• look your interviewer up online; read their bio and find a photo of them--I find this really helps personalise the experience
  • ask if the interview will be live or pre-recorded, and how long it will go for
  • prepare a handful of questions and answers that are likely to crop up
  • make dot points of responses to questions you might expect overall
  • have your book on hand, perhaps with some pages marked if you want to read extracts
  • have numbers and statistics and quotes on hand if you think they may arise
  • have a glass of water nearby
  • if you're doing a phone interview at home, be sure your surroundings are quiet
  • speak evenly and slowly--don't rush
  • pauses are good; silence is good; don't be afraid of either
  • be open and warm with your host--they want you to succeed
  • try not to say 'um'; this is enormously distracting for the listener; I once listened to a woman use the word 'um' every three or four beats--it was so horrendous, I had to change the station; so be aware of them--pause and take a breath rather than fill it with 'um'
  • take long, slow deep breaths before and during the interview (and after!)
  • listen carefully to the questions and don't pre-empt things or get lost in other thoughts, as you may miss the question
  • if you do miss the question, or don't understand it, ask to hear it again
  • be sure to actually answer the question (unless you don't want to!) and don't go off on tangents
  • say 'I don't know' or change the subject if topics become difficult 
  • for questions you absolutely don't want to answer, take it and lead to something else 'that reminds me of...' 'that leads to a bigger issue...' 'that's the same as when...' this is called 'bridging'
  • if the interviewer says something you disagree with or that's inaccurate, don't hesitate to disagree and then state your case calmly and warmly 
  • if the interviewer leaves a pause to try to incite you to more comment, refuse it (if uncomfortable); stay silent--the interview is their responsibility, not yours
  • if you do say something in error or 'put your foot in it', correct yourself straight away; laugh
  • be clear and succinct--don't elaborate too much on one topic, and know when to shut up
  • don't talk over the host
  • relax and be informal; laugh, respond to banter, keep things light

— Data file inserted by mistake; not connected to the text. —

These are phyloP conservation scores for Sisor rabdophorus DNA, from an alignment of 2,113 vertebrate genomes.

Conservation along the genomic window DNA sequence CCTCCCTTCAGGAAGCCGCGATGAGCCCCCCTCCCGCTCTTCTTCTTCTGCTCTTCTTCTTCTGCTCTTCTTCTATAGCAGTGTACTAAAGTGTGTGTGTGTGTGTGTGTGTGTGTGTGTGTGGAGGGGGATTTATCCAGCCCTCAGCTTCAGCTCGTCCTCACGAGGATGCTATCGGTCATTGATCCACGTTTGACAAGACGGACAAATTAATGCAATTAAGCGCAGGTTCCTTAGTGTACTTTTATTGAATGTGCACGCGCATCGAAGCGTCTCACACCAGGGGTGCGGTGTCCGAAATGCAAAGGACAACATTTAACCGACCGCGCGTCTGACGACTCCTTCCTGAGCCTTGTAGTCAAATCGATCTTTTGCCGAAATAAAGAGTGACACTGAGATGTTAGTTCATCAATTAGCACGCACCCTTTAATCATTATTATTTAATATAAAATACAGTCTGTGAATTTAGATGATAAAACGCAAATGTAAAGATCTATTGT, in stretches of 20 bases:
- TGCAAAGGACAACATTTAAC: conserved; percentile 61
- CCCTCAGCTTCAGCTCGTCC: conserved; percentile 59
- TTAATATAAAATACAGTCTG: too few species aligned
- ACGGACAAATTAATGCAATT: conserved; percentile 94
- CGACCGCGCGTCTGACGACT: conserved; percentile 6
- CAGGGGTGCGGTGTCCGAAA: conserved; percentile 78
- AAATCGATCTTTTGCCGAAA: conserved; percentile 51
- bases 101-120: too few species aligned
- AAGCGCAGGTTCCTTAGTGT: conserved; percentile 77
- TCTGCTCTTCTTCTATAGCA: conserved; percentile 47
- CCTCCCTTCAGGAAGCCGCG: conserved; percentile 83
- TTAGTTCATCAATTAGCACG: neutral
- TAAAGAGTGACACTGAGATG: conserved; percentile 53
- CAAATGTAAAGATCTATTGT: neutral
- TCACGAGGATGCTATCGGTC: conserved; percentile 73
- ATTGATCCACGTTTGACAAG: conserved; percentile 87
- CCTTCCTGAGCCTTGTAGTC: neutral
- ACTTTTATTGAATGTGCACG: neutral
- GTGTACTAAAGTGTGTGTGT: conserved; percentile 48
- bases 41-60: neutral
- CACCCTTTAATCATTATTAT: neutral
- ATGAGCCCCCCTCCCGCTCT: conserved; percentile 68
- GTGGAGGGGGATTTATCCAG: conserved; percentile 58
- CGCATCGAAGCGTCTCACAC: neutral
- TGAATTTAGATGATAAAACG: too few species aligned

• be 100% yourself, warts and all
  • know your stuff, don't give a stuff


  • know your audience and speak at their level
  • make it about your work or presi content, not about you
  • organise your content in advance and have it all ready to go 
  • practice your presi for length and stick to your presentation time frame; ask for a 5-minute warning bell, if needed (I always do)
  • don't speak too fast or too slow; take consistent pause, especially between topics
  • don't pace or make repetitious movements (brushing aside a fringe, pushing up glasses)
  • stop with the umming 
  • speak loudly--make sure everyone can hear you
  • vary the tone of your voice so it doesn't become monotone
  • never read out the dot-points on your slides; use them as reference only
  • look around the room, not at one person
  • if someone is scowling at you, know that 99% of the time, they're not upset with you--some people just have odd or negative resting/listening faces--seriously!
  • if someone is being openly hostile or rude, rolling their eyes or giving you evils, DO NOT LOOK AT THEM AGAIN! completely ignore them
  • be clear and brief, especially when asked questions
  • try to speak off-the-cuff, without reading notes--you may surprise yourself how much better your talk is when you trust yourself to speak on the spot
  • watch for audience boredom and adjust your energy to suit
  • if you have a PowerPoint presi, make the slides attractive and actually viewable! no odd colours or bad contrast/lighting/small type and images/typos
  • display your books nearby
  • mention any book signings at the end--don't rely on your host to let people know
  • leave enough time for questions at the end 
  • leave handouts to the end (they are popular)
  • relax and be informal; laugh, respond to banter, keep things light
  • take deep breaths and sip water when needed
  • remember, your audience wants you to succeed
  • be 100% yourself, warts and all
  • know your stuff, don't give a stuff  
  • see my post on Presenting Brilliant Presentations.

I wish you the very best on your interview and speaking journey!


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1 comment:

Sheryl Gwyther said...

Great post, as usual, Ms Tania! So much informative, understanding and positive advice - I reckon this one is definitely worth bottling. :)